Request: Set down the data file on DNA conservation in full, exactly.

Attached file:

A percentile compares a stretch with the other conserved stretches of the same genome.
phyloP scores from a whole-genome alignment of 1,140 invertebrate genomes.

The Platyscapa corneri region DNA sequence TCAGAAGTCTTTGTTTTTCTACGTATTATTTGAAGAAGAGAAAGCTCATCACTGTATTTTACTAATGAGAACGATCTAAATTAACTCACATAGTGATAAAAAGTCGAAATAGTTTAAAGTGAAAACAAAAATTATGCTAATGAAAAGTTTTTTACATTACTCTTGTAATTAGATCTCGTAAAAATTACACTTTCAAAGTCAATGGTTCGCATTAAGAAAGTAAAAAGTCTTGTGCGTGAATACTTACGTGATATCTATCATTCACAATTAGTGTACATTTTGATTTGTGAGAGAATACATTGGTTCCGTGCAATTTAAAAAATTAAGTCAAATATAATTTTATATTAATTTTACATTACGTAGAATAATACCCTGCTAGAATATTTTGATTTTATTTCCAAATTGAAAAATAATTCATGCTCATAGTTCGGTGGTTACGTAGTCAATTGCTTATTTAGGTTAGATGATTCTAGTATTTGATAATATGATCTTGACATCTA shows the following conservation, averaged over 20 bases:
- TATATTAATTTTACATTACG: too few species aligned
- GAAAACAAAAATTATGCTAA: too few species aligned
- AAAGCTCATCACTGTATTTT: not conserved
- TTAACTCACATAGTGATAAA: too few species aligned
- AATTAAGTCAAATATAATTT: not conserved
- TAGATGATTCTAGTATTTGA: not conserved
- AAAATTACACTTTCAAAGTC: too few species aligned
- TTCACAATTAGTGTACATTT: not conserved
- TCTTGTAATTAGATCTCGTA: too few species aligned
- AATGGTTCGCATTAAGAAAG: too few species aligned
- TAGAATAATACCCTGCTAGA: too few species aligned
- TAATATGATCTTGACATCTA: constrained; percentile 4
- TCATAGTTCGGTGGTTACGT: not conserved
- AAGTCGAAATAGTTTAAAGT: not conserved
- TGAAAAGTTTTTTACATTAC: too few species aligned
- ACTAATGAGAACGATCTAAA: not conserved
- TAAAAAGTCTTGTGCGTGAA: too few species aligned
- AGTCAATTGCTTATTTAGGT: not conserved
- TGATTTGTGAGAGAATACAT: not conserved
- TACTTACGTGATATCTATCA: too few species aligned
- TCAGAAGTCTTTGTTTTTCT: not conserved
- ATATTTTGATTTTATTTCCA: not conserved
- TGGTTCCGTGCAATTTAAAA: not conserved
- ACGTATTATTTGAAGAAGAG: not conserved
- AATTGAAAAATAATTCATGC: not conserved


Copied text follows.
A percentile compares a stretch with the other conserved stretches of the same genome.
phyloP scores from a whole-genome alignment of 1,140 invertebrate genomes.

The Platyscapa corneri region DNA sequence TCAGAAGTCTTTGTTTTTCTACGTATTATTTGAAGAAGAGAAAGCTCATCACTGTATTTTACTAATGAGAACGATCTAAATTAACTCACATAGTGATAAAAAGTCGAAATAGTTTAAAGTGAAAACAAAAATTATGCTAATGAAAAGTTTTTTACATTACTCTTGTAATTAGATCTCGTAAAAATTACACTTTCAAAGTCAATGGTTCGCATTAAGAAAGTAAAAAGTCTTGTGCGTGAATACTTACGTGATATCTATCATTCACAATTAGTGTACATTTTGATTTGTGAGAGAATACATTGGTTCCGTGCAATTTAAAAAATTAAGTCAAATATAATTTTATATTAATTTTACATTACGTAGAATAATACCCTGCTAGAATATTTTGATTTTATTTCCAAATTGAAAAATAATTCATGCTCATAGTTCGGTGGTTACGTAGTCAATTGCTTATTTAGGTTAGATGATTCTAGTATTTGATAATATGATCTTGACATCTA shows the following conservation, averaged over 20 bases:
- TATATTAATTTTACATTACG: too few species aligned
- GAAAACAAAAATTATGCTAA: too few species aligned
- AAAGCTCATCACTGTATTTT: not conserved
- TTAACTCACATAGTGATAAA: too few species aligned
- AATTAAGTCAAATATAATTT: not conserved
- TAGATGATTCTAGTATTTGA: not conserved
- AAAATTACACTTTCAAAGTC: too few species aligned
- TTCACAATTAGTGTACATTT: not conserved
- TCTTGTAATTAGATCTCGTA: too few species aligned
- AATGGTTCGCATTAAGAAAG: too few species aligned
- TAGAATAATACCCTGCTAGA: too few species aligned
- TAATATGATCTTGACATCTA: constrained; percentile 4
- TCATAGTTCGGTGGTTACGT: not conserved
- AAGTCGAAATAGTTTAAAGT: not conserved
- TGAAAAGTTTTTTACATTAC: too few species aligned
- ACTAATGAGAACGATCTAAA: not conserved
- TAAAAAGTCTTGTGCGTGAA: too few species aligned
- AGTCAATTGCTTATTTAGGT: not conserved
- TGATTTGTGAGAGAATACAT: not conserved
- TACTTACGTGATATCTATCA: too few species aligned
- TCAGAAGTCTTTGTTTTTCT: not conserved
- ATATTTTGATTTTATTTCCA: not conserved
- TGGTTCCGTGCAATTTAAAA: not conserved
- ACGTATTATTTGAAGAAGAG: not conserved
- AATTGAAAAATAATTCATGC: not conserved